Jimmy "J.J." Walker at Broadway Comedy Club
If you were around in the 70’s, 1973-1979 to be exact, then you were aware of Jimmy “J.J.” Walker who played J.J. Evans in the Norman Lear, CBS hit “Good Times”, with Esther Rolle who played JJ’s mom Florida Evans, and John Amos who played his dad Michael Evans.
Interestingly enough, Good Times was a spin-off of Maude, which was itself a spin-off of All in the Family along with The Jeffersons. And it was co-created by Mike Evans, who portrayed Lionel Jefferson on the Norman Lear-produced series All in the Family and The Jeffersons.
At the time that JJ was on the show he played so much younger than he actually was that John Amos who played his Dad was only 8 years older than him!
JJ’s signature phrase was “Dyn-O-Mite!” which follows him to this day. And in my interview with him recently at Broadway Comedy Club where he showed up with his agent and my old friend Roger Paul, he said he was grateful for that tag, “Dyn-O-Mite”! Very few performers have something that sticks for so long. Like Rodney Dangerfield will always be associated with the phrase “No Respect.” In comedy having an identity like that is magical!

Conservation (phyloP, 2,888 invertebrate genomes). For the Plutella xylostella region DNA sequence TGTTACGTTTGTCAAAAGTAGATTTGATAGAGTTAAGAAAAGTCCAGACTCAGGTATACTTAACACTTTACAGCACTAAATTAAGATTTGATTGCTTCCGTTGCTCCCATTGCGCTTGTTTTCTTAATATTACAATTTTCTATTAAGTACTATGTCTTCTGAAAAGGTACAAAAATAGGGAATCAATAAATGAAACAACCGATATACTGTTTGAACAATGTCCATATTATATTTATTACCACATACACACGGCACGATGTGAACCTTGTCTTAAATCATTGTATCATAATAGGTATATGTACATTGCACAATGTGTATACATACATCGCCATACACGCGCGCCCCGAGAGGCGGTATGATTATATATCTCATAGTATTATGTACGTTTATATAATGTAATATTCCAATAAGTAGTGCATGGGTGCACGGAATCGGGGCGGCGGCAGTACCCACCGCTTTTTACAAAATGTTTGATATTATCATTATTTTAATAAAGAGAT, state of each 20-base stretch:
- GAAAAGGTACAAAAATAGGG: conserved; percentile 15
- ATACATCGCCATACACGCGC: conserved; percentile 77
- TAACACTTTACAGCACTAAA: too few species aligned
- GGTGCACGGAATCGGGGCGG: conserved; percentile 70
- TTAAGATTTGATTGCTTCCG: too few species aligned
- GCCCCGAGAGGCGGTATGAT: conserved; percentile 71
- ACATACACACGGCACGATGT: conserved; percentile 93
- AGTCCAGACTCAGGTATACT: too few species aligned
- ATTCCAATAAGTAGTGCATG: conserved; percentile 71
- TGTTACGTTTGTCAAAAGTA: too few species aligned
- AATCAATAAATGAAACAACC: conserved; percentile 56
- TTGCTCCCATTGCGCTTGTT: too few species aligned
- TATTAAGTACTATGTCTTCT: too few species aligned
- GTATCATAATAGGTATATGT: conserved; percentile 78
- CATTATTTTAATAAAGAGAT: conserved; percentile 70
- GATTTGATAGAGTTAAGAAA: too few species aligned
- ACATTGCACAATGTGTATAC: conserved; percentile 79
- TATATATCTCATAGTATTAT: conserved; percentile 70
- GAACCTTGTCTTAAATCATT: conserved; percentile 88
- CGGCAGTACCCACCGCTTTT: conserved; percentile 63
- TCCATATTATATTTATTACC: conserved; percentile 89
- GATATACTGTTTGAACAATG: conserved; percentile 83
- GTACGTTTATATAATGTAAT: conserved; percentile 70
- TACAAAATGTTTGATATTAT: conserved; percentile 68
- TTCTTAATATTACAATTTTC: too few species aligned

The main room downstairs was packed, wall to wall, and JJ went up on stage and knocked it out of the park. He talked about the economy being so bad that when you rent an apartment they want the first month’s rent and the last month’s rent. JJ was like, ” I wasn’t even here last month! Why do I gotta pay that guy’s rent?”
In talking about doing drug testing of post office employees, he said, “The one drug you won’t find is speed!”
And in talking about crime, he told of a 21 year old man who tried to rob a Toys ‘R Us with a toy gun. He was shot by a 5 year old with a real gun!
And he said, ” As crowded as jails are these days, they always seem to have room for Black people!”
He was just filled with funny lines. He said that Kim Kardashian is like Kryptonite for Black men, and that they tried to do a Real Housewives of San Francisco, but they couldn’t find any.
He even acted out scenes from a fictional Maury Povich show where the Black characters were named what sounded to me like Aquaneshia and Tyquarius, and he called “Cops” a Black reality show with a three tattoo minimum and a 4 tooth maximum.
I was so glad to see him being so funny after all these years. And he was so kind to his audience. He stayed afterwards to greet people who wanted to take photos and buy his merchandise.
It just goes to show you that being funny is like riding a bike. You never lose it, and if you fall off the end of the stage you get right back up and start telling jokes again!
Check out the cool video interview we did after the show!